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Title: CIM-EARTH: Community integrated model of economic and resource trajectories for humankind.

Abstract

Climate change is a global problem with local climatic and economic impacts. Mitigation policies can be applied on large geographic scales, such as a carbon cap-and-trade program for the entire U.S., on medium geographic scales, such as the NOx program for the northeastern U.S., or on smaller scales, such as statewide renewable portfolio standards and local gasoline taxes. To enable study of the environmental benefits, transition costs, capitalization effects, and other consequences of mitigation policies, we are developing dynamic general equilibrium models capable of incorporating important climate impacts. This report describes the economic framework we have developed and the current Community Integrated Model of Economic and Resource Trajectories for Humankind (CIM-EARTH) instance.

Authors:
; ; ; ; ; ;
Publication Date:
Research Org.:
Argonne National Lab. (ANL), Argonne, IL (United States)
Sponsoring Org.:
USDOE Office of Science (SC); MacArthur Foundation and University of Chicago Energy Initiative
OSTI Identifier:
982343
Report Number(s):
ANL/MCS-TM-307
TRN: US201014%%259
DOE Contract Number:
DE-AC02-06CH11357
Resource Type:
Technical Report
Country of Publication:
United States
Language:
ENGLISH
Subject:
02 PETROLEUM; CARBON; CLIMATES; ECONOMIC IMPACT; ECONOMICS; GASOLINE; MITIGATION; TAXES; TRAJECTORIES

Citation Formats

Elliott, J., Foster, I., Judd, K., Moyer, E., Munson, T., Univ. of Chicago, and Hoover Inst. CIM-EARTH: Community integrated model of economic and resource trajectories for humankind.. United States: N. p., 2010. Web. doi:10.2172/982343.
Elliott, J., Foster, I., Judd, K., Moyer, E., Munson, T., Univ. of Chicago, & Hoover Inst. CIM-EARTH: Community integrated model of economic and resource trajectories for humankind.. United States. doi:10.2172/982343.
Elliott, J., Foster, I., Judd, K., Moyer, E., Munson, T., Univ. of Chicago, and Hoover Inst. Fri . "CIM-EARTH: Community integrated model of economic and resource trajectories for humankind.". United States. doi:10.2172/982343. https://www.osti.gov/servlets/purl/982343.
@article{osti_982343,
title = {CIM-EARTH: Community integrated model of economic and resource trajectories for humankind.},
author = {Elliott, J. and Foster, I. and Judd, K. and Moyer, E. and Munson, T. and Univ. of Chicago and Hoover Inst.},
abstractNote = {Climate change is a global problem with local climatic and economic impacts. Mitigation policies can be applied on large geographic scales, such as a carbon cap-and-trade program for the entire U.S., on medium geographic scales, such as the NOx program for the northeastern U.S., or on smaller scales, such as statewide renewable portfolio standards and local gasoline taxes. To enable study of the environmental benefits, transition costs, capitalization effects, and other consequences of mitigation policies, we are developing dynamic general equilibrium models capable of incorporating important climate impacts. This report describes the economic framework we have developed and the current Community Integrated Model of Economic and Resource Trajectories for Humankind (CIM-EARTH) instance.},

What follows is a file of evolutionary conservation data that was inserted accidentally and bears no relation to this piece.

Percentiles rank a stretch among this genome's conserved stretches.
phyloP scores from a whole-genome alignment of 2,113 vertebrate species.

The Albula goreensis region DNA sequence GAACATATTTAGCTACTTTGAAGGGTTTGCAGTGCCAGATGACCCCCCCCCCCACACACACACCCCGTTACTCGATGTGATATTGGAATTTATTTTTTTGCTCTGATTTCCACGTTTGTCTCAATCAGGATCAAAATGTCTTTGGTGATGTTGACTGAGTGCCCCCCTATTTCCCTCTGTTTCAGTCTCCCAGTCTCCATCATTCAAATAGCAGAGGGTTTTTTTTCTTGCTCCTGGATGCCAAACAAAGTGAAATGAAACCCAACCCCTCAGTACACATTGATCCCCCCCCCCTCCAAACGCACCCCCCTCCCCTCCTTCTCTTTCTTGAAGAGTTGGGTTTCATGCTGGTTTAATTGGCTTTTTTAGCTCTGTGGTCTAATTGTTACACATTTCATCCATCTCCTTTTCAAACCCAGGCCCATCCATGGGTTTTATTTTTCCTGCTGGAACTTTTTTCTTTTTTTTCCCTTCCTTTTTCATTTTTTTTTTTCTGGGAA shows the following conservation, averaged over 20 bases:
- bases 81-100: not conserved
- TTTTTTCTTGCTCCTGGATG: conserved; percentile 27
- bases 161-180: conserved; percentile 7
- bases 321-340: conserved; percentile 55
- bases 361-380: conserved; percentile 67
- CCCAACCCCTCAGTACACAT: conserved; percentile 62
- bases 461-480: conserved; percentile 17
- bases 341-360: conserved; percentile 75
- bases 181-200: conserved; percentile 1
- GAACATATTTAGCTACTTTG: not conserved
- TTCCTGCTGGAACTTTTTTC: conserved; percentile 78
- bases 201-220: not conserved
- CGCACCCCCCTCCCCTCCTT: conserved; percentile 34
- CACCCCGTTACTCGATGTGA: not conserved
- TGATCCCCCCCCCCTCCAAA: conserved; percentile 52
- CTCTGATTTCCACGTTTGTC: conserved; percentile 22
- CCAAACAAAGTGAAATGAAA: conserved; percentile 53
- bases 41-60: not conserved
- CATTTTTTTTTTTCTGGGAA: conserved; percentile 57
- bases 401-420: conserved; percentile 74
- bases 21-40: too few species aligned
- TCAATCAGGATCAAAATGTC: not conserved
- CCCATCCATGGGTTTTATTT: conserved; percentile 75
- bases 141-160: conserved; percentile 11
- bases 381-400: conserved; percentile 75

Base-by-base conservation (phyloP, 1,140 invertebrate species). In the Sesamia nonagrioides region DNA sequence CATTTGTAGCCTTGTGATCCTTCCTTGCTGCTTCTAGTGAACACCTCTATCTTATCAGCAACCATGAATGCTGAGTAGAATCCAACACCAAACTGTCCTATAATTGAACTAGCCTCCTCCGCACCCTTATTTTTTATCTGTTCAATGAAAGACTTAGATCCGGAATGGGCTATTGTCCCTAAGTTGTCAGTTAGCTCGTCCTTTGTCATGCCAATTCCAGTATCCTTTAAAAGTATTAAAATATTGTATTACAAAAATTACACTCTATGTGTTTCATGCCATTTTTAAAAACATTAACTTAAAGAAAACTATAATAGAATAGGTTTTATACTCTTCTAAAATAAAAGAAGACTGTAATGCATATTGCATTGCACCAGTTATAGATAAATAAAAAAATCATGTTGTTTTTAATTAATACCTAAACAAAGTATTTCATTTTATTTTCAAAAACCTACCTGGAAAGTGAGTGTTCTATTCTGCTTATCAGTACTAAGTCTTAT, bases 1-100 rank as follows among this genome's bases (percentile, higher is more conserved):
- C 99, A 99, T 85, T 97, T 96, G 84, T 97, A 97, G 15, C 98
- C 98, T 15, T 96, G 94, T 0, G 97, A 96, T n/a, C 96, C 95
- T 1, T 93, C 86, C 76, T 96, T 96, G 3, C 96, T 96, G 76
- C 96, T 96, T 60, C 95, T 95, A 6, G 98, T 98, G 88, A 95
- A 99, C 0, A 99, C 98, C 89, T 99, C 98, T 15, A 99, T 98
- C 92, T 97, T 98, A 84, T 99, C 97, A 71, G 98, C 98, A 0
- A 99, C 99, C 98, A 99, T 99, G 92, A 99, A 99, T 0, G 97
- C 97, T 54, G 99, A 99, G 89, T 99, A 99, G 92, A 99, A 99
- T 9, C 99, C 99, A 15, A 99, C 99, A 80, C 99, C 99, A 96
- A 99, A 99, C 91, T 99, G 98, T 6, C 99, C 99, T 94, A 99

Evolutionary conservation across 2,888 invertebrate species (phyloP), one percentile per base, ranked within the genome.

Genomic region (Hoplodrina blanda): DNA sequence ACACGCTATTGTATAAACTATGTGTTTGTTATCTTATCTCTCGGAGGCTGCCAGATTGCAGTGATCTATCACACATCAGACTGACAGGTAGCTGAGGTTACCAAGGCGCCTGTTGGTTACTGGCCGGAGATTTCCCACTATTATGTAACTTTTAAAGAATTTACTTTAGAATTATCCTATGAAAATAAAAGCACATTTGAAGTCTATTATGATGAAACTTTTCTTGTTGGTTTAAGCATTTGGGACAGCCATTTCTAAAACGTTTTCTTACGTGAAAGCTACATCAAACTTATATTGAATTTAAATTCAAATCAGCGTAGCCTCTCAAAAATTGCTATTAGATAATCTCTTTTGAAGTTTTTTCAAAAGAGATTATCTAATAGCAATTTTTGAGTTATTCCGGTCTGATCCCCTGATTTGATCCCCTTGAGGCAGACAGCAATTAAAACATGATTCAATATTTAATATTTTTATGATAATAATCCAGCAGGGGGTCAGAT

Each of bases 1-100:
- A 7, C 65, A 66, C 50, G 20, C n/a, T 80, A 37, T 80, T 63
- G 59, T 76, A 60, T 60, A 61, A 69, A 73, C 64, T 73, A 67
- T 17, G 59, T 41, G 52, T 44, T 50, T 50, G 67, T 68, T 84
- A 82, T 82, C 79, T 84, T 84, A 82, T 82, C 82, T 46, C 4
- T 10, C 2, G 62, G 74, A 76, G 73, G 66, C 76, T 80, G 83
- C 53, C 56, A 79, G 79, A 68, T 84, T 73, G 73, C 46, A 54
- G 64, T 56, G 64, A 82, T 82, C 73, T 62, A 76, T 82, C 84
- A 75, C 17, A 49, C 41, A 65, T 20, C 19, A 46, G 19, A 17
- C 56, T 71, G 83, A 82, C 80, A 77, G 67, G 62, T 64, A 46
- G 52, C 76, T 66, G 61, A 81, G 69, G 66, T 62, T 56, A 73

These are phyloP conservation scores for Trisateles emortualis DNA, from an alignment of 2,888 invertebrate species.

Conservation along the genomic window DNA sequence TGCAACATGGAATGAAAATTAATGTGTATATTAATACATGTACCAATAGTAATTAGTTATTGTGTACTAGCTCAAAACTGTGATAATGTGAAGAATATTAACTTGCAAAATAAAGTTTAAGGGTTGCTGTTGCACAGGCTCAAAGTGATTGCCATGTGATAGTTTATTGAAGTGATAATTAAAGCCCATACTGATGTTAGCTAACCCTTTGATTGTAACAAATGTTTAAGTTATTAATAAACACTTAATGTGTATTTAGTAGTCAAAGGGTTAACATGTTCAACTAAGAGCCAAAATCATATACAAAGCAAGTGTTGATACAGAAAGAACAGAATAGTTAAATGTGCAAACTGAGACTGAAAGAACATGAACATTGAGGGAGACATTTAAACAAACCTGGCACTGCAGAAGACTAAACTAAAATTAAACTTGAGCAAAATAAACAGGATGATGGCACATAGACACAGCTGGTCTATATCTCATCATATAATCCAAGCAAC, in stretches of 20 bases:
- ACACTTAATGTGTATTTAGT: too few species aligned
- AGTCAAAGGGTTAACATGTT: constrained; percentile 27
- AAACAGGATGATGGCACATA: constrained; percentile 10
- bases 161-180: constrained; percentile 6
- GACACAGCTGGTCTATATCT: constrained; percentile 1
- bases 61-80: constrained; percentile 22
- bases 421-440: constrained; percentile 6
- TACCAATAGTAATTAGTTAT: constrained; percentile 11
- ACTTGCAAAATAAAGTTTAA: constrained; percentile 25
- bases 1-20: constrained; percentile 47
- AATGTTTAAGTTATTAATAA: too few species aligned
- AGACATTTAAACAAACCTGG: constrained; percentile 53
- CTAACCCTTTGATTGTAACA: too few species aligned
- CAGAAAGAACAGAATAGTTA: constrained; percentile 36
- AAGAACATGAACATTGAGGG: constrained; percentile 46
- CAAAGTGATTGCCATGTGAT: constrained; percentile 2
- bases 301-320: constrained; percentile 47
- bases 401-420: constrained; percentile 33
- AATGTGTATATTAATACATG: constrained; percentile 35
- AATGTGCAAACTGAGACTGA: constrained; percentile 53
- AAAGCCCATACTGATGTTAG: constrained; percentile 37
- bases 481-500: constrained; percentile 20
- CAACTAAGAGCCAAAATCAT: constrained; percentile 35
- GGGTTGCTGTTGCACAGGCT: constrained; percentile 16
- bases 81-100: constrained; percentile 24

doi = {10.2172/982343},
journal = {},
number = ,
volume = ,
place = {United States},
year = {Fri Jan 01 00:00:00 EST 2010},
month = {Fri Jan 01 00:00:00 EST 2010}
}

Technical Report:

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  • Primary marine aerosol (PMA) is emitted into the atmosphere via breaking wind waves on the ocean surface. Most parameterizations of PMA emissions use 10-meter wind speed as a proxy for wave action. This investigation coupled the 3 rd generation prognostic WAVEWATCH-III wind-wave model within a coupled Earth system model (ESM) to drive PMA production using wave energy dissipation rate – analogous to whitecapping – in place of 10-meter wind speed. The wind speed parameterization did not capture basin-scale variability in relations between wind and wave fields. Overall, the wave parameterization did not improve comparison between simulated versus measured AOD ormore » Na +, thus highlighting large remaining uncertainties in model physics. Results confirm the efficacy of prognostic wind-wave models for air-sea exchange studies coupled with laboratory- and field-based characterizations of the primary physical drivers of PMA production. No discernible correlations were evident between simulated PMA fields and observed chlorophyll or sea surface temperature.« less
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